I think that the time has come when Sheikh Abdullah should make a decisive and lasting contribution for this urgent and vital task.
I suggest that Sheikh Abdullah and his government should set up immediately a “Sher-i-Kashmir Centre for National Integration”.
I am suggesting the name “Sher-i-Kashmir” for this Centre because I want people all over India to remember Sheikh Abdullah for the ideals for which he has fought and suffered all his life – the ideals of Hindu-Muslim unity; of religious harmony and secularism; an apostle of the true teaching of Islam, which teaches respect for all religions, universal brotherhood and democracy. Sura II – 136 of the Koran, which I read in Allana Yusuf Ali’s translation in Lahore many decades ago, comes to my mind:-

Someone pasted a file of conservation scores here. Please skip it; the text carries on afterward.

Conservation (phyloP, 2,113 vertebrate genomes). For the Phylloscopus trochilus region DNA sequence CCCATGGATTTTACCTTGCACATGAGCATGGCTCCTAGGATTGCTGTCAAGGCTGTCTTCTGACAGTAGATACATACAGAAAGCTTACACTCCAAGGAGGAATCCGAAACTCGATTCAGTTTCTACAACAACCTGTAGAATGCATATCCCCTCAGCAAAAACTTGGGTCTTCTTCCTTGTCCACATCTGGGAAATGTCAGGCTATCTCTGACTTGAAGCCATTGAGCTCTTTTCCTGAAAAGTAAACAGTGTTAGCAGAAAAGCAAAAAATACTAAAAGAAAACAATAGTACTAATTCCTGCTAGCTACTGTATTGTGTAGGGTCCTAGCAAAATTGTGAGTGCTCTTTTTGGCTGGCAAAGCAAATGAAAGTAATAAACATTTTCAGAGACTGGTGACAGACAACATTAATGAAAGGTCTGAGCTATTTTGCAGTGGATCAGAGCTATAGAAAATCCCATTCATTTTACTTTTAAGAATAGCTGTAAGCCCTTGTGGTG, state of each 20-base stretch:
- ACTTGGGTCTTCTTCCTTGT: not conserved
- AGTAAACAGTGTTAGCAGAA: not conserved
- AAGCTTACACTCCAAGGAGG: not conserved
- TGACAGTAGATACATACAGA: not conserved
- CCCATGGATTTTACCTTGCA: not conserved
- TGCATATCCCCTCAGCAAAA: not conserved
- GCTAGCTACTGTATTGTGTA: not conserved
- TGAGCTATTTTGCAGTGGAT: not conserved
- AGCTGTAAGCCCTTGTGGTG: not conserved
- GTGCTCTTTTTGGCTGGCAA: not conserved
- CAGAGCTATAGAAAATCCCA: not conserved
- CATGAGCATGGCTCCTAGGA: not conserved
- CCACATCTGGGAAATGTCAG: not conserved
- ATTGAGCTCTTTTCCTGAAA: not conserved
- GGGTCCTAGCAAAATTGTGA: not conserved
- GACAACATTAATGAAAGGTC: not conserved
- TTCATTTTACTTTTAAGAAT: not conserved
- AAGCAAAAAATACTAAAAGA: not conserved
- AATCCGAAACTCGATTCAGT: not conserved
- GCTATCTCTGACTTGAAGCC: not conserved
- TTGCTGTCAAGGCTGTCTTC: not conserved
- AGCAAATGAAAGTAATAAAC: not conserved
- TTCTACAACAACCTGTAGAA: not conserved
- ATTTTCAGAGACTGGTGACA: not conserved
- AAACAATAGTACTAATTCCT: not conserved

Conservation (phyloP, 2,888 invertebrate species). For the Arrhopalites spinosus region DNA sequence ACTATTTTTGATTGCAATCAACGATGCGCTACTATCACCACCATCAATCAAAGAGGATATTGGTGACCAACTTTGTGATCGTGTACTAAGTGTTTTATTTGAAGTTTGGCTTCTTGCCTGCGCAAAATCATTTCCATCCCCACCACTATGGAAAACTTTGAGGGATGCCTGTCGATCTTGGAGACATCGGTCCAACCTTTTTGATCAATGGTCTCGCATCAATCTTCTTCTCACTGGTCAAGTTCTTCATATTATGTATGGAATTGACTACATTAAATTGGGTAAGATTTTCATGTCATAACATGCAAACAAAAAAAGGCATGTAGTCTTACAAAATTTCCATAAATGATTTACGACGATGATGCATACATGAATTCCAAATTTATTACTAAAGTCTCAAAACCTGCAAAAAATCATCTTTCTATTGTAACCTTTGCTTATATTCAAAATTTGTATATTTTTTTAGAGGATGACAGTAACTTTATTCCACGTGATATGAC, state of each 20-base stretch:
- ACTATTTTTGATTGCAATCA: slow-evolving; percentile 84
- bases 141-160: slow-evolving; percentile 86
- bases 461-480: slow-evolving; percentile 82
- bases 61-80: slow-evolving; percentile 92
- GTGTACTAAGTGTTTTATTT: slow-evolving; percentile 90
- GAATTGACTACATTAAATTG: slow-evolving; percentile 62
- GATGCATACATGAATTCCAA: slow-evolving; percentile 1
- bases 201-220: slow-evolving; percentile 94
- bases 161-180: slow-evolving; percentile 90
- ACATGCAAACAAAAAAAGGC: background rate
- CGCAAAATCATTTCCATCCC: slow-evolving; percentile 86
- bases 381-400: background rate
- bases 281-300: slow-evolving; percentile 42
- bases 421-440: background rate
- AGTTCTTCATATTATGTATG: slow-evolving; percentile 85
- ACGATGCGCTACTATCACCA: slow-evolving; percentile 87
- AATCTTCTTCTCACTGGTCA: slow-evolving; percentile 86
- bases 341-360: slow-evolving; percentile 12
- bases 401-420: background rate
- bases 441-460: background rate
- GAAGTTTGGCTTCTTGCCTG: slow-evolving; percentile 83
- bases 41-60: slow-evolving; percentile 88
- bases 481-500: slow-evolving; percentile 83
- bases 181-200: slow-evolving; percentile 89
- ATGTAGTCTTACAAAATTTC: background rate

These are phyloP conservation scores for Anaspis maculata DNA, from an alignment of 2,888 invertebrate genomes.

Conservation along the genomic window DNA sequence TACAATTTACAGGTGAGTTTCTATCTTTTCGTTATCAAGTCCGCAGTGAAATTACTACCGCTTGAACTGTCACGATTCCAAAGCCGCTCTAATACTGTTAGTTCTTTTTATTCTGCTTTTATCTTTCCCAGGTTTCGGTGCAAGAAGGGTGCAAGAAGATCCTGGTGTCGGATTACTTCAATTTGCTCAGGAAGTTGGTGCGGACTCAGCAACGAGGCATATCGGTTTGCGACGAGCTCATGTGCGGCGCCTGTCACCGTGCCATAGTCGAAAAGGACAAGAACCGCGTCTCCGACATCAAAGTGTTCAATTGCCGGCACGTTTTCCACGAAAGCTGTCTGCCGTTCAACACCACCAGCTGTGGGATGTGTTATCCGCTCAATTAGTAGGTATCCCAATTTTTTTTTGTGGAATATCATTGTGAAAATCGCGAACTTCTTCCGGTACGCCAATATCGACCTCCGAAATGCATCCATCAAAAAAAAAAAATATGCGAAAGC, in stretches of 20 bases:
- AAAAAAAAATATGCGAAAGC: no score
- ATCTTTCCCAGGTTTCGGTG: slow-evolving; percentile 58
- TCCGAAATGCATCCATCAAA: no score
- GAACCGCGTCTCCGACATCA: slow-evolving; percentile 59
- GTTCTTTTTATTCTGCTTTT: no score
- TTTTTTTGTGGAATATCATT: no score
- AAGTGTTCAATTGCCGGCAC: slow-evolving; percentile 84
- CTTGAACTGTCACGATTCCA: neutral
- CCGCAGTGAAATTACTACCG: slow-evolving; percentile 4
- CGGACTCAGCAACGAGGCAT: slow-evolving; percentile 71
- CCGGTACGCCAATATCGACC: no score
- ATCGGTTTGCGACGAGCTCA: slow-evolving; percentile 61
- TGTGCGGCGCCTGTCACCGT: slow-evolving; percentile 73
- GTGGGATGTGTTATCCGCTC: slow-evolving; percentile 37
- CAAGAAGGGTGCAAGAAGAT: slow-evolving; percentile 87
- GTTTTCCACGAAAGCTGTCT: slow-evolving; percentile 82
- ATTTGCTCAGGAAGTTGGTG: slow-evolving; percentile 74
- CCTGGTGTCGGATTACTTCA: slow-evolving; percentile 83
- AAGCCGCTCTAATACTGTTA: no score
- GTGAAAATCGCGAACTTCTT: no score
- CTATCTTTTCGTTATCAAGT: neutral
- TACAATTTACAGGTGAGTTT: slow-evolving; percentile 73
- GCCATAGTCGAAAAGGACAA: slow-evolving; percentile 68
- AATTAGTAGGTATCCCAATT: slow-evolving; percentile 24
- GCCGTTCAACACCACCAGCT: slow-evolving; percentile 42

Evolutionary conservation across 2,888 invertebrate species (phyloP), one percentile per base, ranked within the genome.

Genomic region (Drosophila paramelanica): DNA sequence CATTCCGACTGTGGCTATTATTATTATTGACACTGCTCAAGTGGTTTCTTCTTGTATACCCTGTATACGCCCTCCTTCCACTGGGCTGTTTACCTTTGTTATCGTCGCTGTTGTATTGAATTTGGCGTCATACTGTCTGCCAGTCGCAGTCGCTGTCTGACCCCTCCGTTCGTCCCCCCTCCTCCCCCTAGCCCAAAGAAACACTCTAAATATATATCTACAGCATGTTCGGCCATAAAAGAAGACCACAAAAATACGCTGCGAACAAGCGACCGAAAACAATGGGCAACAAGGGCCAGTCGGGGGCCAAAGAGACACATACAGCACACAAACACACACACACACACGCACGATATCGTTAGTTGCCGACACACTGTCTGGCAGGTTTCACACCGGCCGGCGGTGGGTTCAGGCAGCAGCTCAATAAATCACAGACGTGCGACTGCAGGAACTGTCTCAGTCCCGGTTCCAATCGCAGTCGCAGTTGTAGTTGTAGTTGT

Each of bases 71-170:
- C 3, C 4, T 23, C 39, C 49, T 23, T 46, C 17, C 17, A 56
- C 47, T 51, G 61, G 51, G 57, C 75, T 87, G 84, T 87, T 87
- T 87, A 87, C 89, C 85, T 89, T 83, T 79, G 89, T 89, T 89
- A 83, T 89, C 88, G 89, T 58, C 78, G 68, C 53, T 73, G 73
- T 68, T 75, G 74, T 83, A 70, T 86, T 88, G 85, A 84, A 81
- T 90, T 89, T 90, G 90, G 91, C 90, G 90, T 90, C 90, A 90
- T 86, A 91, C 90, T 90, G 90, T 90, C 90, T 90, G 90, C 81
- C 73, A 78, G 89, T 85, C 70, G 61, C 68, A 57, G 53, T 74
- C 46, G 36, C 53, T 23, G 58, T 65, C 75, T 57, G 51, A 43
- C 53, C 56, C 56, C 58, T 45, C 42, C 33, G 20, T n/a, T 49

“Say ye: We believe
In God, and the revelation
Given to us, and to Abraham,
Ismail, Isaac, Jacob,
And the tribes, and given,
To Moses, and Jesus, and that given
To (all) Prophets from their Lord:
We make no difference
Between one Prophet and another,
And we bow to God in Islam.”
In order that the activities of the “Sher-i-Kashmir Centre for National Integration” may have an impact all over the country, I suggest that its headquarters should be in the house on Rouse Avenue, New Delhi, where Sheikh Abdullah was confined in exile for years. I am suggesting Rouse Avenue because I want the entire country to remember the place where Sheikh Abdullah was imprisoned and exiled.